In this work we put forth a comparative approach to fairness. We present new intuitive notions that when presented with two arbitrary protocols, provide the means to answer the question “Which of the protocols is fairer?” The basic idea is that we can use an appropriate utility function to express the preferences of an adversary who wants to break fairness. Thus, we can compare protocols with respect to how fair they are, placing them in a partial order according to this relative-fairness relation.
After formulating such utility-based fairness notions, we turn to the question of finding optimal protocols---i.e., maximal elements in the above partial order. We investigate---and answer---this question for secure function evaluation, both in the two-party and multi-party settings.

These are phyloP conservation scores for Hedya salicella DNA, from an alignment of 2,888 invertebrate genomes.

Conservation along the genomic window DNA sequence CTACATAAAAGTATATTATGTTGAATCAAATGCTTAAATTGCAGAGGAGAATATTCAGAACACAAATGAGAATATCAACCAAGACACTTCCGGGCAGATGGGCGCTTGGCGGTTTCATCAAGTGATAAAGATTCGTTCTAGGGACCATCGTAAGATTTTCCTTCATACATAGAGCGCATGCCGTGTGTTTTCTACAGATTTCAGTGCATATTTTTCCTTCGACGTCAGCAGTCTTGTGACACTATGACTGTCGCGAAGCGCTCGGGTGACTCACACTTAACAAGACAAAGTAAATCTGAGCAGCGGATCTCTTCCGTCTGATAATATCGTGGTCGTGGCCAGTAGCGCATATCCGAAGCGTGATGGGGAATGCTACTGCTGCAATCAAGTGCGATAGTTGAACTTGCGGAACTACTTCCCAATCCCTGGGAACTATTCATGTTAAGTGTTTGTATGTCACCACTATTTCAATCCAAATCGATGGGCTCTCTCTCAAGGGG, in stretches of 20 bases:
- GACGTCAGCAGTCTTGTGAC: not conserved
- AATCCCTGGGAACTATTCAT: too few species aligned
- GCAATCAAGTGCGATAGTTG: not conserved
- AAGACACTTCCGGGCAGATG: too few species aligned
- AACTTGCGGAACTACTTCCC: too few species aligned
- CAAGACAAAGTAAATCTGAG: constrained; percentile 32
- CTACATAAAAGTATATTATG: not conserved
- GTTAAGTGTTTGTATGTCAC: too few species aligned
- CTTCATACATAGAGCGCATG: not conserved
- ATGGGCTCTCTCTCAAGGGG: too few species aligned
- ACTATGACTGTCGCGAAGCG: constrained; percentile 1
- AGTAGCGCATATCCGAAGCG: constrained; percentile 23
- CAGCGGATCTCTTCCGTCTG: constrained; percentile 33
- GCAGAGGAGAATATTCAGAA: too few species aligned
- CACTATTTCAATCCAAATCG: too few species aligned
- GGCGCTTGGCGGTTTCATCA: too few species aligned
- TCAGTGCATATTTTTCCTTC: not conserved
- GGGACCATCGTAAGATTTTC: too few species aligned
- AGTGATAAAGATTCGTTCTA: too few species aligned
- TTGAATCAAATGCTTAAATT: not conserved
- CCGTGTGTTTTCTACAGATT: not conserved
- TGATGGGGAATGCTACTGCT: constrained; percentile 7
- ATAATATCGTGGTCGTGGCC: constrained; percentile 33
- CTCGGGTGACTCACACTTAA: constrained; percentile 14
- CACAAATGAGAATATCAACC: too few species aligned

To our knowledge, the only other fairness notion providing some sort of comparative state- ment is that of 1/p-security (aka “partial fairness”) by Gordon and Katz [Eurocrypt’10]. We also show in this paper that for a special class of utilities our notion strictly implies 1/p-security. In addition, we fix a shortcoming of the definition which is exposed by our comparison, thus strengthening that result.Category / Keywords: cryptographic protocols / Cryptographic protocols, secure multi-party computation, fairness, rational protocol design. Date: received 2 Mar 2015 Contact author: vzikas at inf ethz ch Available format(s): PDF | BibTeX Citation Version: 20150304:163702 (All versions of this report) Short URL: ia.cr/2015/187 Discussion forum: Show discussion | Start new discussion